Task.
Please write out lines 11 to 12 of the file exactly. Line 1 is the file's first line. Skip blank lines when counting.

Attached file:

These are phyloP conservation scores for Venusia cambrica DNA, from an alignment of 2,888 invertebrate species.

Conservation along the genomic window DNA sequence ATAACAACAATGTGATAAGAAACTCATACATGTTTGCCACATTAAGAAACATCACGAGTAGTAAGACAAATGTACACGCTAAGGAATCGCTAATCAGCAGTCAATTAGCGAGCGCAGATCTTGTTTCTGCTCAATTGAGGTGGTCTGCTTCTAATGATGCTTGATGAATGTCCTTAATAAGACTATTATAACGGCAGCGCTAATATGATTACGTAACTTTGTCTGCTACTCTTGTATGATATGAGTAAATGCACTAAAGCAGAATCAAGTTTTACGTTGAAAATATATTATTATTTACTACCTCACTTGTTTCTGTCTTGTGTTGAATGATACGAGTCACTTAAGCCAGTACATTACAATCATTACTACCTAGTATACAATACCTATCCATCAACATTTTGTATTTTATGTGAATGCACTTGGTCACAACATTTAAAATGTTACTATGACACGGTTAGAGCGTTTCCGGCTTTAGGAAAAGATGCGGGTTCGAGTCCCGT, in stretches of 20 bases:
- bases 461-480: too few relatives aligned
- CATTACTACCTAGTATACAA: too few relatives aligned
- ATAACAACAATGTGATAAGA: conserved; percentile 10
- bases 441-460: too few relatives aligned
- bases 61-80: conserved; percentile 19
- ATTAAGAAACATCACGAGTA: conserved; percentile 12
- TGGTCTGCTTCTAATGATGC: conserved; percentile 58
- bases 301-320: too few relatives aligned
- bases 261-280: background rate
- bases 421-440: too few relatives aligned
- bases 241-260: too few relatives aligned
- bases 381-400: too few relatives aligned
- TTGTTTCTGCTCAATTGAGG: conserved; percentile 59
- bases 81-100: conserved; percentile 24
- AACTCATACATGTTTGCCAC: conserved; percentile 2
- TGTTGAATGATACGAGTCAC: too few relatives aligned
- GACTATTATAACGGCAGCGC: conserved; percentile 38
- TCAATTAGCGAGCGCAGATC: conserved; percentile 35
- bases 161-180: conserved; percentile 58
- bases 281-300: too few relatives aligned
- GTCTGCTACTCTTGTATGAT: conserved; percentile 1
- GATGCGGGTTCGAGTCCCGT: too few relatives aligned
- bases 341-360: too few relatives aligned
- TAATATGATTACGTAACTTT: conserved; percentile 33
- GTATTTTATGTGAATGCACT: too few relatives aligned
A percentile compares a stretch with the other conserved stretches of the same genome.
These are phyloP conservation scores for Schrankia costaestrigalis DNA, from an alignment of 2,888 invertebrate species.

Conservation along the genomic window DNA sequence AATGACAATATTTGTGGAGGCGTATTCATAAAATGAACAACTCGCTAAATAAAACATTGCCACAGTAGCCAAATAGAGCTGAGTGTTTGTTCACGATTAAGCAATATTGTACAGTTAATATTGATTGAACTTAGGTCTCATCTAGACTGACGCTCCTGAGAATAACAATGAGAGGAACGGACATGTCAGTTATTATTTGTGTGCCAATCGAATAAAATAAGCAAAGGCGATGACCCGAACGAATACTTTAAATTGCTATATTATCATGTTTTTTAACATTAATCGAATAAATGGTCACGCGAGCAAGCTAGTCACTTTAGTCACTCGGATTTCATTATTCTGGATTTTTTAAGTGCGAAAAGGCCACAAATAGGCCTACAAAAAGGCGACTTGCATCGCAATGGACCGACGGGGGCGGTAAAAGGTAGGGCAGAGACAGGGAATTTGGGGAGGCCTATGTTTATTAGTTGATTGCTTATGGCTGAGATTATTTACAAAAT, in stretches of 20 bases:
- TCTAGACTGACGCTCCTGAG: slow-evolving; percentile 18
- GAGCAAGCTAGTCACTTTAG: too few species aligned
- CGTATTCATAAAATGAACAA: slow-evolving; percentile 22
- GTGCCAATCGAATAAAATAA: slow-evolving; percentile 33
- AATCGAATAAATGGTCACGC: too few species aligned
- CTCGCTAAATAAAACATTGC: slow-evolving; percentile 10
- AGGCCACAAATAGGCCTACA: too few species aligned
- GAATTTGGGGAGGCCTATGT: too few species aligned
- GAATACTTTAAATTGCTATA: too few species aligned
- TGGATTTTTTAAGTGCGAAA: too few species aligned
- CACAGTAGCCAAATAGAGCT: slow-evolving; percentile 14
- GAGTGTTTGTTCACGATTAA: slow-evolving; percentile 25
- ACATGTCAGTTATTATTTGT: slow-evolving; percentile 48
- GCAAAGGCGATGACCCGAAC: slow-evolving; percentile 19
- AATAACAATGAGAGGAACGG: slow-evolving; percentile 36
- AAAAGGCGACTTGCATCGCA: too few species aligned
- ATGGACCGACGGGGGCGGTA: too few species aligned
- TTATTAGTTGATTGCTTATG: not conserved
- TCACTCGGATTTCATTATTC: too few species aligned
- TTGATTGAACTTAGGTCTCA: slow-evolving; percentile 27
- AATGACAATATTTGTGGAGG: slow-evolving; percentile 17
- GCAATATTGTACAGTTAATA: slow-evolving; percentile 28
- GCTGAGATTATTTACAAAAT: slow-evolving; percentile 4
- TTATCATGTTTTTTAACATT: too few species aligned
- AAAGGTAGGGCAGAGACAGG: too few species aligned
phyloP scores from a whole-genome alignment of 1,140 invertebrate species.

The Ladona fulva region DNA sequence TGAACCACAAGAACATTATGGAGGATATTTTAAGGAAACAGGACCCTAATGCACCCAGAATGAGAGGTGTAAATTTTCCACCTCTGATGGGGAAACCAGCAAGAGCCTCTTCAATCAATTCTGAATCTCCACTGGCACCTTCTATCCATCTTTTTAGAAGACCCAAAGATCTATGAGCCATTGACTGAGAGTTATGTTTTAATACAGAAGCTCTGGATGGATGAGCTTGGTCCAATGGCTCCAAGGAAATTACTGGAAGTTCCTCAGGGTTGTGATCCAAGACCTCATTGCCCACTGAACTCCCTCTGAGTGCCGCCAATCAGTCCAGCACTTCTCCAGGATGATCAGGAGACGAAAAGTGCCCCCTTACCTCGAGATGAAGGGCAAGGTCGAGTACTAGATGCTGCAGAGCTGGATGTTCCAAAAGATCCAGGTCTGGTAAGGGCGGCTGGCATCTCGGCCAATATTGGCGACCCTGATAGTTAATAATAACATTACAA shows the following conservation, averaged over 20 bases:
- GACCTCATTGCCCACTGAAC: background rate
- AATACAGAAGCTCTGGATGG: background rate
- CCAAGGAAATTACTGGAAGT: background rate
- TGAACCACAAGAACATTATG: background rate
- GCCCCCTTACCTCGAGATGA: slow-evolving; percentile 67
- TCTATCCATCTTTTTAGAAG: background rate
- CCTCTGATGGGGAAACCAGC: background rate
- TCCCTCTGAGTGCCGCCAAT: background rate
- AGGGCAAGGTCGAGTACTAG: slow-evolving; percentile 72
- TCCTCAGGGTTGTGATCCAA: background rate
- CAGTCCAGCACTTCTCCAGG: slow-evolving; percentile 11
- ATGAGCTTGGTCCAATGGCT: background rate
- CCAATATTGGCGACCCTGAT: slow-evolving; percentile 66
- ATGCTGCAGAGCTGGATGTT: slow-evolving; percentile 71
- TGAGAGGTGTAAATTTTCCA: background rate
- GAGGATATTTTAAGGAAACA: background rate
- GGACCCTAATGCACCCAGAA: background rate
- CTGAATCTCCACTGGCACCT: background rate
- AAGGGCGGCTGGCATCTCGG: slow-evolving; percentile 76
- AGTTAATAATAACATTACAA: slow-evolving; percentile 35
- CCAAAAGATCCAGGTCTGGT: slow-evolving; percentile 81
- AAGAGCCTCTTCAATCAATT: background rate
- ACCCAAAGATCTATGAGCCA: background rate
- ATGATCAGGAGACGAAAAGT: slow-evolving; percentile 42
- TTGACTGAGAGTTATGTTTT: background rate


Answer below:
- bases 261-280: background rate
- bases 421-440: too few relatives aligned